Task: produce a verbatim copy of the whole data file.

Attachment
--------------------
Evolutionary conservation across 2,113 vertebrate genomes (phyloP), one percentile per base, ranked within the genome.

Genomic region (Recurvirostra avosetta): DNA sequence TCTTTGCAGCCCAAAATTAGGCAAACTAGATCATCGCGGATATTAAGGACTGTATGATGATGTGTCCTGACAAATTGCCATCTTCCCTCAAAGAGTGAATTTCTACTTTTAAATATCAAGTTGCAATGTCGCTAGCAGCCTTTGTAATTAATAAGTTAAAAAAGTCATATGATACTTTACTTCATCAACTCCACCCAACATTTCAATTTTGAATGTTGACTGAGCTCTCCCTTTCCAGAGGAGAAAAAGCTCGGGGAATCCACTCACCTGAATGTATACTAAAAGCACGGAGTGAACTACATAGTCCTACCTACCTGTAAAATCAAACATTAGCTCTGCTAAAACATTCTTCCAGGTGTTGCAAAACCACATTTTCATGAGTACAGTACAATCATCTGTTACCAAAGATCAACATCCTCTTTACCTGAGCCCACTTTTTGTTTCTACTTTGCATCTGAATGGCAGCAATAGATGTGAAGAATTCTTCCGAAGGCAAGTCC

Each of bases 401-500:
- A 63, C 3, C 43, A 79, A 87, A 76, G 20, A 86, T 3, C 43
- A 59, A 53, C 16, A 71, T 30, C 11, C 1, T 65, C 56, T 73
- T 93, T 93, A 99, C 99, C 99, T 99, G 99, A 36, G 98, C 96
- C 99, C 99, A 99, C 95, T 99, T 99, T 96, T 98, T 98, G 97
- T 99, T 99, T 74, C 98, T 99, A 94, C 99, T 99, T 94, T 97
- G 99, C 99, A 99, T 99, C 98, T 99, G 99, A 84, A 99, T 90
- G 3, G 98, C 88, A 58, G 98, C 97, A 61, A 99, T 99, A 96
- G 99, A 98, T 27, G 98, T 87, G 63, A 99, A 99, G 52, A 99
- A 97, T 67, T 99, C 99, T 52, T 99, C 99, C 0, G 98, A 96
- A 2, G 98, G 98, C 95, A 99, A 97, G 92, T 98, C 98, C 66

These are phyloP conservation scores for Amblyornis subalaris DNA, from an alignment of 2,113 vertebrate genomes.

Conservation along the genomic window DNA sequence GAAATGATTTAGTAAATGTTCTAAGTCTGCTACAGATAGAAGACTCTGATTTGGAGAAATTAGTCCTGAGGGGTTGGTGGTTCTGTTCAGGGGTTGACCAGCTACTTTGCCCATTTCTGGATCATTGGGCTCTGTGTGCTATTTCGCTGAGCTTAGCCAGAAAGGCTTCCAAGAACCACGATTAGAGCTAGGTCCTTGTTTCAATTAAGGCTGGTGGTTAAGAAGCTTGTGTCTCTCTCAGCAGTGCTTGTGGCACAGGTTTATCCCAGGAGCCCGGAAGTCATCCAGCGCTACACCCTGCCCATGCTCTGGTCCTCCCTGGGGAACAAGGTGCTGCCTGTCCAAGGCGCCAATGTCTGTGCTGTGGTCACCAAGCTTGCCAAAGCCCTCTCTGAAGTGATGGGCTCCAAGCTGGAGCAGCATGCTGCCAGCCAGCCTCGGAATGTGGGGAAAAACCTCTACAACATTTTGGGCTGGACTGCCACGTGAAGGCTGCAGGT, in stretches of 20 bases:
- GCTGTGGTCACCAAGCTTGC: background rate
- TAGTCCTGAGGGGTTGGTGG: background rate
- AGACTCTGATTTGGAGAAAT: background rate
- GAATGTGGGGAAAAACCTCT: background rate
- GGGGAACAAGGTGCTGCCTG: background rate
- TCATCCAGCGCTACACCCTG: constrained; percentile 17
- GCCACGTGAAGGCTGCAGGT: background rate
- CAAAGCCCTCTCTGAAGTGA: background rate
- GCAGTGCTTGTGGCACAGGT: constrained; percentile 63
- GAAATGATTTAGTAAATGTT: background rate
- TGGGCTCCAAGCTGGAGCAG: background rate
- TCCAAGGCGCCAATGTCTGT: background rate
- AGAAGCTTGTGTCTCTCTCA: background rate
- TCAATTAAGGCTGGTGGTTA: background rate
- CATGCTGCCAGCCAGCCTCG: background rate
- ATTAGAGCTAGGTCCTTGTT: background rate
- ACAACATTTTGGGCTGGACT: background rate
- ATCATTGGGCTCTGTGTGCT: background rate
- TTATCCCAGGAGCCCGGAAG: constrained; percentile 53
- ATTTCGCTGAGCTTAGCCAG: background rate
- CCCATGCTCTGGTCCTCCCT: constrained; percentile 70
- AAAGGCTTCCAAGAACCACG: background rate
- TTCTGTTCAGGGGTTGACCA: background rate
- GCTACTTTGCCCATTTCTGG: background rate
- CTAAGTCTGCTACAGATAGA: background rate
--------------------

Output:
Evolutionary conservation across 2,113 vertebrate genomes (phyloP), one percentile per base, ranked within the genome.

Genomic region (Recurvirostra avosetta): DNA sequence TCTTTGCAGCCCAAAATTAGGCAAACTAGATCATCGCGGATATTAAGGACTGTATGATGATGTGTCCTGACAAATTGCCATCTTCCCTCAAAGAGTGAATTTCTACTTTTAAATATCAAGTTGCAATGTCGCTAGCAGCCTTTGTAATTAATAAGTTAAAAAAGTCATATGATACTTTACTTCATCAACTCCACCCAACATTTCAATTTTGAATGTTGACTGAGCTCTCCCTTTCCAGAGGAGAAAAAGCTCGGGGAATCCACTCACCTGAATGTATACTAAAAGCACGGAGTGAACTACATAGTCCTACCTACCTGTAAAATCAAACATTAGCTCTGCTAAAACATTCTTCCAGGTGTTGCAAAACCACATTTTCATGAGTACAGTACAATCATCTGTTACCAAAGATCAACATCCTCTTTACCTGAGCCCACTTTTTGTTTCTACTTTGCATCTGAATGGCAGCAATAGATGTGAAGAATTCTTCCGAAGGCAAGTCC

Each of bases 401-500:
- A 63, C 3, C 43, A 79, A 87, A 76, G 20, A 86, T 3, C 43
- A 59, A 53, C 16, A 71, T 30, C 11, C 1, T 65, C 56, T 73
- T 93, T 93, A 99, C 99, C 99, T 99, G 99, A 36, G 98, C 96
- C 99, C 99, A 99, C 95, T 99, T 99, T 96, T 98, T 98, G 97
- T 99, T 99, T 74, C 98, T 99, A 94, C 99, T 99, T 94, T 97
- G 99, C 99, A 99, T 99, C 98, T 99, G 99, A 84, A 99, T 90
- G 3, G 98, C 88, A 58, G 98, C 97, A 61, A 99, T 99, A 96
- G 99, A 98, T 27, G 98, T 87, G 63, A 99, A 99, G 52, A 99
- A 97, T 67, T 99, C 99, T 52, T 99, C 99, C 0, G 98, A 96
- A 2, G 98, G 98, C 95, A 99, A 97, G 92, T 98, C 98, C 66

These are phyloP conservation scores for Amblyornis subalaris DNA, from an alignment of 2,113 vertebrate genomes.

Conservation along the genomic window DNA sequence GAAATGATTTAGTAAATGTTCTAAGTCTGCTACAGATAGAAGACTCTGATTTGGAGAAATTAGTCCTGAGGGGTTGGTGGTTCTGTTCAGGGGTTGACCAGCTACTTTGCCCATTTCTGGATCATTGGGCTCTGTGTGCTATTTCGCTGAGCTTAGCCAGAAAGGCTTCCAAGAACCACGATTAGAGCTAGGTCCTTGTTTCAATTAAGGCTGGTGGTTAAGAAGCTTGTGTCTCTCTCAGCAGTGCTTGTGGCACAGGTTTATCCCAGGAGCCCGGAAGTCATCCAGCGCTACACCCTGCCCATGCTCTGGTCCTCCCTGGGGAACAAGGTGCTGCCTGTCCAAGGCGCCAATGTCTGTGCTGTGGTCACCAAGCTTGCCAAAGCCCTCTCTGAAGTGATGGGCTCCAAGCTGGAGCAGCATGCTGCCAGCCAGCCTCGGAATGTGGGGAAAAACCTCTACAACATTTTGGGCTGGACTGCCACGTGAAGGCTGCAGGT, in stretches of 20 bases:
- GCTGTGGTCACCAAGCTTGC: background rate
- TAGTCCTGAGGGGTTGGTGG: background rate
- AGACTCTGATTTGGAGAAAT: background rate
- GAATGTGGGGAAAAACCTCT: background rate
- GGGGAACAAGGTGCTGCCTG: background rate
- TCATCCAGCGCTACACCCTG: constrained; percentile 17
- GCCACGTGAAGGCTGCAGGT: background rate
- CAAAGCCCTCTCTGAAGTGA: background rate
- GCAGTGCTTGTGGCACAGGT: constrained; percentile 63
- GAAATGATTTAGTAAATGTT: background rate
- TGGGCTCCAAGCTGGAGCAG: background rate
- TCCAAGGCGCCAATGTCTGT: background rate
- AGAAGCTTGTGTCTCTCTCA: background rate
- TCAATTAAGGCTGGTGGTTA: background rate
- CATGCTGCCAGCCAGCCTCG: background rate
- ATTAGAGCTAGGTCCTTGTT: background rate
- ACAACATTTTGGGCTGGACT: background rate
- ATCATTGGGCTCTGTGTGCT: background rate
- TTATCCCAGGAGCCCGGAAG: constrained; percentile 53
- ATTTCGCTGAGCTTAGCCAG: background rate
- CCCATGCTCTGGTCCTCCCT: constrained; percentile 70
- AAAGGCTTCCAAGAACCACG: background rate
- TTCTGTTCAGGGGTTGACCA: background rate
- GCTACTTTGCCCATTTCTGG: background rate
- CTAAGTCTGCTACAGATAGA: background rate